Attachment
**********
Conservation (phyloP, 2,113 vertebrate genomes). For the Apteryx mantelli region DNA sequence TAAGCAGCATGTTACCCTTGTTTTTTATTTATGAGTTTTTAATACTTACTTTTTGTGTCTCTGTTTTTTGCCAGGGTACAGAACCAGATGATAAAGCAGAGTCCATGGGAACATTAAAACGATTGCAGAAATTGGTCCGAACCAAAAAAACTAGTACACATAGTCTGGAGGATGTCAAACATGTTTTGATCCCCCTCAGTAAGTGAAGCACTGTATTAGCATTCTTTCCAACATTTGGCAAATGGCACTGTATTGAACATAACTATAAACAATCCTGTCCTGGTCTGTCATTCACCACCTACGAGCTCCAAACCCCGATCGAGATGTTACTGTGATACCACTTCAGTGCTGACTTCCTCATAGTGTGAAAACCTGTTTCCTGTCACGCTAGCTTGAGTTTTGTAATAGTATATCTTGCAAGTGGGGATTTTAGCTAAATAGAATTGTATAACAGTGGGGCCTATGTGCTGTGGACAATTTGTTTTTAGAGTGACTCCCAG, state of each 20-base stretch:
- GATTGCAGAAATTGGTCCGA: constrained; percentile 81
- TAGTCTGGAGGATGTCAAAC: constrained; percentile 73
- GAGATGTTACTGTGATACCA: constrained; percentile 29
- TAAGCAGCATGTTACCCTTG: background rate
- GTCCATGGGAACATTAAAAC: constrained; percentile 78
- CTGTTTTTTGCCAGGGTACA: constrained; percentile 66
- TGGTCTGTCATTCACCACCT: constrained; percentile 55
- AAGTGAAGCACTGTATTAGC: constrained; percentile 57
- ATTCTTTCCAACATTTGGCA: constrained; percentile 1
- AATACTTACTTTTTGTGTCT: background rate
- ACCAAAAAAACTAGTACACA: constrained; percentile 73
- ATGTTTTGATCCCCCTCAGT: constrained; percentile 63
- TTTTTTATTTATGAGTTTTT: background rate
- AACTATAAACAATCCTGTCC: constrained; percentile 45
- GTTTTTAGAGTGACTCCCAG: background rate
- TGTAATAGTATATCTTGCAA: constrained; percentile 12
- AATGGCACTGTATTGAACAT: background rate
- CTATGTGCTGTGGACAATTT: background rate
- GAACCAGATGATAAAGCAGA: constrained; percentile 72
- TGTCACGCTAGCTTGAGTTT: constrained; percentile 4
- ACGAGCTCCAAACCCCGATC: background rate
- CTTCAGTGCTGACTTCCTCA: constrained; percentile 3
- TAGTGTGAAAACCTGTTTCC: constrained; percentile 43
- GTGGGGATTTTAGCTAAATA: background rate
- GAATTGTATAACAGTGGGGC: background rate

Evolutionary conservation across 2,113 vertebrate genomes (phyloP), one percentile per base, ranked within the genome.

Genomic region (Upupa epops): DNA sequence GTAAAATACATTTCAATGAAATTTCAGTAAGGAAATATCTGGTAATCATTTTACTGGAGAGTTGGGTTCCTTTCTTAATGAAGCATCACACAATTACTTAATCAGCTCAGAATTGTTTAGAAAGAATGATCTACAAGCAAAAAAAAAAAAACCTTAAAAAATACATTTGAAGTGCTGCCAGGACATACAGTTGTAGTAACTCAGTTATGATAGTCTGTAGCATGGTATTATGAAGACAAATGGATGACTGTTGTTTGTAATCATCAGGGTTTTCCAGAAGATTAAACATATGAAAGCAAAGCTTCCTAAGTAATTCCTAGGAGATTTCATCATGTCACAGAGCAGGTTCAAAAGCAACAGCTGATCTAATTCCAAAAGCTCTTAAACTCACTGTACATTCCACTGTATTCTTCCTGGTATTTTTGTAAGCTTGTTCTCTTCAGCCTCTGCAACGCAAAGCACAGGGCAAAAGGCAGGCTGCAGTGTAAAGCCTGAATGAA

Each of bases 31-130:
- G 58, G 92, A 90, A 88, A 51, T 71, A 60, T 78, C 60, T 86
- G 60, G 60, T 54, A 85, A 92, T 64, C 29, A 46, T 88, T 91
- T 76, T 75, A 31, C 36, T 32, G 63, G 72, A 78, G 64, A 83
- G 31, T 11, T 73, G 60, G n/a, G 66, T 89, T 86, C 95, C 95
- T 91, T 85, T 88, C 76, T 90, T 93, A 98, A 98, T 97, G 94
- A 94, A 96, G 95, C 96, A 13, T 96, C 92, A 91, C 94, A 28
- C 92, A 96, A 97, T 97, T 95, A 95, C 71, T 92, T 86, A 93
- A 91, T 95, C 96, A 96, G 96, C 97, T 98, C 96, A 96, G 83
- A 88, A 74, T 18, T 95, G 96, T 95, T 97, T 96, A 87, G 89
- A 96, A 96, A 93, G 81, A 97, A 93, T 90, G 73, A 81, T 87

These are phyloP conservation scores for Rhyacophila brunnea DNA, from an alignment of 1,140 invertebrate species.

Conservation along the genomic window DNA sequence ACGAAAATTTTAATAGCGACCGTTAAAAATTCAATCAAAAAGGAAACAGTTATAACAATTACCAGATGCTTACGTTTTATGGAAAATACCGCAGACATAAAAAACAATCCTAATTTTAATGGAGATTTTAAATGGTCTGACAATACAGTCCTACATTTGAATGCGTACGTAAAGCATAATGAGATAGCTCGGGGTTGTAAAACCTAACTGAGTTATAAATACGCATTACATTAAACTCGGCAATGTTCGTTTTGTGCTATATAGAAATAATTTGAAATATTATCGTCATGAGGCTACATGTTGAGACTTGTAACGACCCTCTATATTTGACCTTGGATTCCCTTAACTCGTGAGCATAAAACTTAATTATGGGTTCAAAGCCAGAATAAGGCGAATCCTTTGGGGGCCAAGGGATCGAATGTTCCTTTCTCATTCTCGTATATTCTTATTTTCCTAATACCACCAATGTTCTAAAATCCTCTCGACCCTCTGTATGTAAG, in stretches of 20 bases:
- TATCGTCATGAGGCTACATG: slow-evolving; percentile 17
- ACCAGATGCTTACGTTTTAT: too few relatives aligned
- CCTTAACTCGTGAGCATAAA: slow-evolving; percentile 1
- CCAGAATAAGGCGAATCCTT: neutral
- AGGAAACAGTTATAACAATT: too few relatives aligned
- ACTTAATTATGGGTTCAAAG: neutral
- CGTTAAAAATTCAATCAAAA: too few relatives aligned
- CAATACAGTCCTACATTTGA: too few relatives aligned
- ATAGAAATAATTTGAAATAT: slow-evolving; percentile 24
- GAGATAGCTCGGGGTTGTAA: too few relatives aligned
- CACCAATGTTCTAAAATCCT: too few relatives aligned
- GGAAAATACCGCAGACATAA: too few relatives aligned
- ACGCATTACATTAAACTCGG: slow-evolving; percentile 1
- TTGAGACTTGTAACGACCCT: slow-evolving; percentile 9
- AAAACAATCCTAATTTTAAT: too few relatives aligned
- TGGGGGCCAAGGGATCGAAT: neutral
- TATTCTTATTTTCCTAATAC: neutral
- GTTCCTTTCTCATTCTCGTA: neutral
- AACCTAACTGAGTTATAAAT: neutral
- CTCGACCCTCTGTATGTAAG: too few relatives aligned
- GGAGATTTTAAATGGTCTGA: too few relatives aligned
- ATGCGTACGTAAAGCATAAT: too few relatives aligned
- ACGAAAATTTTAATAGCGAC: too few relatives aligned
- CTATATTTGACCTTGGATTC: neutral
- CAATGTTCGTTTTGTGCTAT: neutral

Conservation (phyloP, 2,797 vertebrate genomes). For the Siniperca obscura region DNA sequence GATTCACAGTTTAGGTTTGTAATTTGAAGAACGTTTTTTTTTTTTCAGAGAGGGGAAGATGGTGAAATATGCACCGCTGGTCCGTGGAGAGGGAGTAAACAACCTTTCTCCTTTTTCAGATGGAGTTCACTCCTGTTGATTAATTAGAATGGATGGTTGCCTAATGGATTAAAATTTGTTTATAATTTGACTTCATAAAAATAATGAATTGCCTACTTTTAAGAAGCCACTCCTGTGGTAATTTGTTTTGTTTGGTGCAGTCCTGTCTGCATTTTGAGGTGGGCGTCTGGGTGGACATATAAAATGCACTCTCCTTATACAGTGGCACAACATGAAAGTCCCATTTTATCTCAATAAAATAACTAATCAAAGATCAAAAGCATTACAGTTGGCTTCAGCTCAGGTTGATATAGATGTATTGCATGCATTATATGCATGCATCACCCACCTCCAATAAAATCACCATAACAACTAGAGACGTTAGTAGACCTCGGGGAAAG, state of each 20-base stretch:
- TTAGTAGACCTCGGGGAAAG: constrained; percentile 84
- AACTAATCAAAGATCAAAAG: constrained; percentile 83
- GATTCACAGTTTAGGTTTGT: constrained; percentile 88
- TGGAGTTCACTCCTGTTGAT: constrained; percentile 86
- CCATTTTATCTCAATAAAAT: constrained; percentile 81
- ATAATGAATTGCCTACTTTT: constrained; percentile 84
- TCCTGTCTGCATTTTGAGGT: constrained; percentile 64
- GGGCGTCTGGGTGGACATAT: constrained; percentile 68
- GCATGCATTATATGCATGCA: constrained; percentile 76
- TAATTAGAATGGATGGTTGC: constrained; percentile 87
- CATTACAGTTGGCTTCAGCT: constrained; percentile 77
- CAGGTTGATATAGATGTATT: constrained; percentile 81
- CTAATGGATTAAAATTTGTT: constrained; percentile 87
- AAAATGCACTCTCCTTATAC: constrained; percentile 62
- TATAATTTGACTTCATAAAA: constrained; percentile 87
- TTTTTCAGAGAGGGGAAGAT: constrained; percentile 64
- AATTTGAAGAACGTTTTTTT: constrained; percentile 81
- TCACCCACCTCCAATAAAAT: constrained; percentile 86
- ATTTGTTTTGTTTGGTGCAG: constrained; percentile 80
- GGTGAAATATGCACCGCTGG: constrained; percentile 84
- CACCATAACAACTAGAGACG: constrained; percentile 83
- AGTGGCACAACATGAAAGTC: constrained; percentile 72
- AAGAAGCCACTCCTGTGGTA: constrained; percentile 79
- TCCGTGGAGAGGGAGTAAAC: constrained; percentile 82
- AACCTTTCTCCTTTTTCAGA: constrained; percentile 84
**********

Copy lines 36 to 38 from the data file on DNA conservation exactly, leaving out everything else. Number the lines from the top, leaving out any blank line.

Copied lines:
- C 92, A 96, A 97, T 97, T 95, A 95, C 71, T 92, T 86, A 93
- A 91, T 95, C 96, A 96, G 96, C 97, T 98, C 96, A 96, G 83
- A 88, A 74, T 18, T 95, G 96, T 95, T 97, T 96, A 87, G 89